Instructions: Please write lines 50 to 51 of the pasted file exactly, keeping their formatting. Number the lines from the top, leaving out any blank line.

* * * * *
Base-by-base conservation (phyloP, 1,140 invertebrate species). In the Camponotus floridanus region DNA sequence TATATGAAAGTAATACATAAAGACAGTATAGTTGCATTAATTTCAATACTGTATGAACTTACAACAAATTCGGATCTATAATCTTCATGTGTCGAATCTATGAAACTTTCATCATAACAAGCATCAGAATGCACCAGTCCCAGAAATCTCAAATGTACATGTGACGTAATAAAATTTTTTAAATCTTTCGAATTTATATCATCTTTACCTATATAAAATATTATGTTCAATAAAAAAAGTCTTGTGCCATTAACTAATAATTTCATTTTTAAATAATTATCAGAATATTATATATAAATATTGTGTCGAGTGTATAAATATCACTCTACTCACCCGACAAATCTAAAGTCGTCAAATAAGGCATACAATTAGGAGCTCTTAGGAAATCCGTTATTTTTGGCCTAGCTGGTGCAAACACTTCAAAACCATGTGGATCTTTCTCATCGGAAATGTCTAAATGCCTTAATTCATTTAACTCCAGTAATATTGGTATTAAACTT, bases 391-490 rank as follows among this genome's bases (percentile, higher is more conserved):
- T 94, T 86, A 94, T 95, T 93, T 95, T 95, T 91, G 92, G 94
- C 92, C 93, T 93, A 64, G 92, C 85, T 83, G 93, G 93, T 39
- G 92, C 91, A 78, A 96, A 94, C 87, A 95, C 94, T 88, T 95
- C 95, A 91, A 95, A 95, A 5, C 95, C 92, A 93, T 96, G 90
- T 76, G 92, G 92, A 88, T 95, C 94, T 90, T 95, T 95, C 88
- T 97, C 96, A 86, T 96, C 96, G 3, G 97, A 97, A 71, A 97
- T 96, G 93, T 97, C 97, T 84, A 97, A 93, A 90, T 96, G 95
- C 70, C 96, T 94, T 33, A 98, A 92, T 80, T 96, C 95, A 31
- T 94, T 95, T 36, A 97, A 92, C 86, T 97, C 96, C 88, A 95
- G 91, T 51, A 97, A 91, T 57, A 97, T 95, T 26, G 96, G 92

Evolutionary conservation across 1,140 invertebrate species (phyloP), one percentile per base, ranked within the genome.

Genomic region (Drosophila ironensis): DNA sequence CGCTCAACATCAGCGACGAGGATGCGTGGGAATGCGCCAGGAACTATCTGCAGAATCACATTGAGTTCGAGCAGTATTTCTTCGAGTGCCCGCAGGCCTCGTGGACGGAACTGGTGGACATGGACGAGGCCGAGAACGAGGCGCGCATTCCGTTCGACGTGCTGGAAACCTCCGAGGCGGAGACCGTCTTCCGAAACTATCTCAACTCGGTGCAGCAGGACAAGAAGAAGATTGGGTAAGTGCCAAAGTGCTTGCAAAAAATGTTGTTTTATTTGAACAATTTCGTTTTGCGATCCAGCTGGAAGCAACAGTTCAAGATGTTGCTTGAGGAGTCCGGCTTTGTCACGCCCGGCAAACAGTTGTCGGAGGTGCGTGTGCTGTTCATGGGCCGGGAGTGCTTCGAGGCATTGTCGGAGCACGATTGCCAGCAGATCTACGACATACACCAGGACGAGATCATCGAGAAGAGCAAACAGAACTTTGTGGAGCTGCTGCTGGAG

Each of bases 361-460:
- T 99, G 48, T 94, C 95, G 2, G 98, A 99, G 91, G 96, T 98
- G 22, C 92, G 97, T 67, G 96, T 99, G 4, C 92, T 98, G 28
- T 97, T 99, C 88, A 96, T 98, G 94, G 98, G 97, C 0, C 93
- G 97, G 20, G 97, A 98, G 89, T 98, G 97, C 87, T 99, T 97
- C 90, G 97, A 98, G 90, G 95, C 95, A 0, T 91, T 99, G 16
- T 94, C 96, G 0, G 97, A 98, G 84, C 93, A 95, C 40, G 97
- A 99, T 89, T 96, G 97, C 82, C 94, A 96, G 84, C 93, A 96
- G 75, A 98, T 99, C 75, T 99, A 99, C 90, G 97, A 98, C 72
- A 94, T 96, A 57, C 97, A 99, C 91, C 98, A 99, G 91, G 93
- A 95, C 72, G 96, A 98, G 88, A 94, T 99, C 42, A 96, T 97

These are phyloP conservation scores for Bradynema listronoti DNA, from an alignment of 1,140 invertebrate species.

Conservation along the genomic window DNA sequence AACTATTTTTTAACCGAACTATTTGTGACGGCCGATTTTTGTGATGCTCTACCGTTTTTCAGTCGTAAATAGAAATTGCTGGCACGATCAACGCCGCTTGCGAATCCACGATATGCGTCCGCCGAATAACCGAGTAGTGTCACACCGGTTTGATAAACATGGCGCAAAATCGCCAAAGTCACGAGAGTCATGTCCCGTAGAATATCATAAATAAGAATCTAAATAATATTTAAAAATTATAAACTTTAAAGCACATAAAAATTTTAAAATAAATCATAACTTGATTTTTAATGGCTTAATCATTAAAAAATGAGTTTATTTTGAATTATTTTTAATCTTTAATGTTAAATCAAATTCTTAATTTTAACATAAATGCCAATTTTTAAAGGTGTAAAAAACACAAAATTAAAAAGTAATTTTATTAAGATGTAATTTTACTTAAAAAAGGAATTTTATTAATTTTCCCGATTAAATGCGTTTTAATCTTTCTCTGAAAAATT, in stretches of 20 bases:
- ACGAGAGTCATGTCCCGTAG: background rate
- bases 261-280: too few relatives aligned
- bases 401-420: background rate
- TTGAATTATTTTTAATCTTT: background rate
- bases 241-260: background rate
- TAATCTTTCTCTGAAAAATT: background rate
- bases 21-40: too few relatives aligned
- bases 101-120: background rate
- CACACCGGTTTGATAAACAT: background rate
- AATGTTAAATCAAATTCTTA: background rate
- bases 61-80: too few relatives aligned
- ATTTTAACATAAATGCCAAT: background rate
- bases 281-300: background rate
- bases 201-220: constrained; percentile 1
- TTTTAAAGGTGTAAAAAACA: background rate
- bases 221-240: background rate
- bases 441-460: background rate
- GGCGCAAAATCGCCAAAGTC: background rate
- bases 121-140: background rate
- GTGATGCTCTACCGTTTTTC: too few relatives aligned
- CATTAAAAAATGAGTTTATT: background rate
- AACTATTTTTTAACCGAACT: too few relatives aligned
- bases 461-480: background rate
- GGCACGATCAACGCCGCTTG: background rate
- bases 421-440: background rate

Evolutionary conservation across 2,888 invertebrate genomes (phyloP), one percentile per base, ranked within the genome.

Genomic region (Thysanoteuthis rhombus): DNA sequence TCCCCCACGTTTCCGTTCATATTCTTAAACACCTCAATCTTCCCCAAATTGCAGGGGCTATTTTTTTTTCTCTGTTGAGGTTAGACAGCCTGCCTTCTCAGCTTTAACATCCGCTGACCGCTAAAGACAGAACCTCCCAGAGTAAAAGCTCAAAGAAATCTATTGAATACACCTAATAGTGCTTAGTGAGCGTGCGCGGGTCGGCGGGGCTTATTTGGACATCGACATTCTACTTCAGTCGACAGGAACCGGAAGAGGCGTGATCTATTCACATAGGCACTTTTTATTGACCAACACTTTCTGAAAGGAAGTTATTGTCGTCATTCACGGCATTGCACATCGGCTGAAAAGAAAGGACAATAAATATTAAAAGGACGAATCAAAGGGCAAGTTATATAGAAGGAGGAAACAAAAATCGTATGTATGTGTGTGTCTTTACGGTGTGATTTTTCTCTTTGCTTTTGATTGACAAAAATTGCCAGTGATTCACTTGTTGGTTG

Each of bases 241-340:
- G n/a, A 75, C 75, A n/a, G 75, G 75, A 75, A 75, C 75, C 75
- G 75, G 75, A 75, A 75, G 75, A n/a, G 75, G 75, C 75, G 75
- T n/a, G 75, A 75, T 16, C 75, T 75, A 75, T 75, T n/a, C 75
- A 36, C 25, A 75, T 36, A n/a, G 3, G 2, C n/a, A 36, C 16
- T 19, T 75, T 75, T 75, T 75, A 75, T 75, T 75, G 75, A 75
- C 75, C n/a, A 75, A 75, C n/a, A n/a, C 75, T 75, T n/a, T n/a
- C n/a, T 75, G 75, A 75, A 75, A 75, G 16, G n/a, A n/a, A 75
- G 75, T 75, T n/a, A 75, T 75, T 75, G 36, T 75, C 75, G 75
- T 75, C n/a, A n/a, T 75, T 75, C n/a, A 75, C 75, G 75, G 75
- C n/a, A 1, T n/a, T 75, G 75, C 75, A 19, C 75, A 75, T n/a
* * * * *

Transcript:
- GGCACGATCAACGCCGCTTG: background rate
- bases 421-440: background rate